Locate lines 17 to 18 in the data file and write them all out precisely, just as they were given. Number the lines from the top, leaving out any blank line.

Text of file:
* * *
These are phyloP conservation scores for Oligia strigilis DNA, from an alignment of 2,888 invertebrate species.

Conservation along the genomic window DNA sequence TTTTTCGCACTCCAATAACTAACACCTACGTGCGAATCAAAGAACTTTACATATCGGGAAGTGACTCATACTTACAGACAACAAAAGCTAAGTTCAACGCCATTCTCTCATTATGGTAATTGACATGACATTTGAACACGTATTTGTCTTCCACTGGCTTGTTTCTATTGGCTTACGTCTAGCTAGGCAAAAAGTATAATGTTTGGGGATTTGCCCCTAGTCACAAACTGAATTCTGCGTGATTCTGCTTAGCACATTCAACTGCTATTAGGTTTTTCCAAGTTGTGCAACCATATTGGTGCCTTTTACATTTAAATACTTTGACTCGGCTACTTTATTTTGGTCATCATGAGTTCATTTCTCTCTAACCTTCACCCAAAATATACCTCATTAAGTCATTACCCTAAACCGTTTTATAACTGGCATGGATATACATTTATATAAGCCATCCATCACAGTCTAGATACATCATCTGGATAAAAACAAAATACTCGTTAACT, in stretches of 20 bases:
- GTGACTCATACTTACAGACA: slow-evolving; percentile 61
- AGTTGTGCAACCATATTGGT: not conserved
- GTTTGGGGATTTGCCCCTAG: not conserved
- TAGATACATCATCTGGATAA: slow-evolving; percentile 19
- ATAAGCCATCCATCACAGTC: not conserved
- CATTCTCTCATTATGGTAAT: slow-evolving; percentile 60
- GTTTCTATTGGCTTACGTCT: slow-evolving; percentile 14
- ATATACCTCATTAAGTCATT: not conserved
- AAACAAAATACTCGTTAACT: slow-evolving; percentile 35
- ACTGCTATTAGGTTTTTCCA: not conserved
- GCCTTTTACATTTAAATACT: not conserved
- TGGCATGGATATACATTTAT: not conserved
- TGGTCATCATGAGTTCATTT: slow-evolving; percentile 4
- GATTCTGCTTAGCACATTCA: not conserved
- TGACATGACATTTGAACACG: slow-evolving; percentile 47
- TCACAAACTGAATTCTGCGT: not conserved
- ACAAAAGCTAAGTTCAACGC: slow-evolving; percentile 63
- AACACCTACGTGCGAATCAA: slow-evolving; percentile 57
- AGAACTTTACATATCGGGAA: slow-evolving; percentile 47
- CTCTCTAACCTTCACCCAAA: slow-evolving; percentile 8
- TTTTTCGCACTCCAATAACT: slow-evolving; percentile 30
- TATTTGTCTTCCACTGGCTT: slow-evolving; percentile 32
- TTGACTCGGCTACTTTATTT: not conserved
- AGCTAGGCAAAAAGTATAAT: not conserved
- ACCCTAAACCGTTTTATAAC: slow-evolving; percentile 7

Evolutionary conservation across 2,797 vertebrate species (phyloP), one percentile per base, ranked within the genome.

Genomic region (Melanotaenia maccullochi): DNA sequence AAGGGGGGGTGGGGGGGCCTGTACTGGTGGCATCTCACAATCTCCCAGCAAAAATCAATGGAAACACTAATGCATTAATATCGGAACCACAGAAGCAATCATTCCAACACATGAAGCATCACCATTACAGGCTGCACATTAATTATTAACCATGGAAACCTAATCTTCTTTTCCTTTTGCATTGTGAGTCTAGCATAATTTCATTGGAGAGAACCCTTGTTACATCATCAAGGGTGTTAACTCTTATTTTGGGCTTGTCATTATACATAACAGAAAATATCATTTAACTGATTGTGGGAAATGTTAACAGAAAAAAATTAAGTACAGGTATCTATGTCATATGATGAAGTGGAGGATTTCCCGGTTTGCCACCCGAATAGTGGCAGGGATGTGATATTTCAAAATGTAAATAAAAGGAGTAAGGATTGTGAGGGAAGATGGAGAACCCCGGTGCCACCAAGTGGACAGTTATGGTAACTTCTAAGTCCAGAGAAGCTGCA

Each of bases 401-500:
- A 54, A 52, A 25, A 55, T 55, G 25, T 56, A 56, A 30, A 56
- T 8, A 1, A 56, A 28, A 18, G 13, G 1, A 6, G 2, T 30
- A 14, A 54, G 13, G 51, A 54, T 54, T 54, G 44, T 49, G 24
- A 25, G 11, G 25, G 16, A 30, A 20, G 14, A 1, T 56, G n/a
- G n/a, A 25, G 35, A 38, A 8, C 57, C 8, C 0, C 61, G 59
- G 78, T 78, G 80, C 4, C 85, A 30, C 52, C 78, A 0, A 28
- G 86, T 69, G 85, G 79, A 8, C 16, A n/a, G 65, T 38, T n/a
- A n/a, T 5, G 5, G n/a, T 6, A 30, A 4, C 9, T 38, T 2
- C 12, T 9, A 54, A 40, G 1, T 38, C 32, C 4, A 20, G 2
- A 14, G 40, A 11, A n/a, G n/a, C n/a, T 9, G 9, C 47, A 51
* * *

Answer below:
- TGACATGACATTTGAACACG: slow-evolving; percentile 47
- TCACAAACTGAATTCTGCGT: not conserved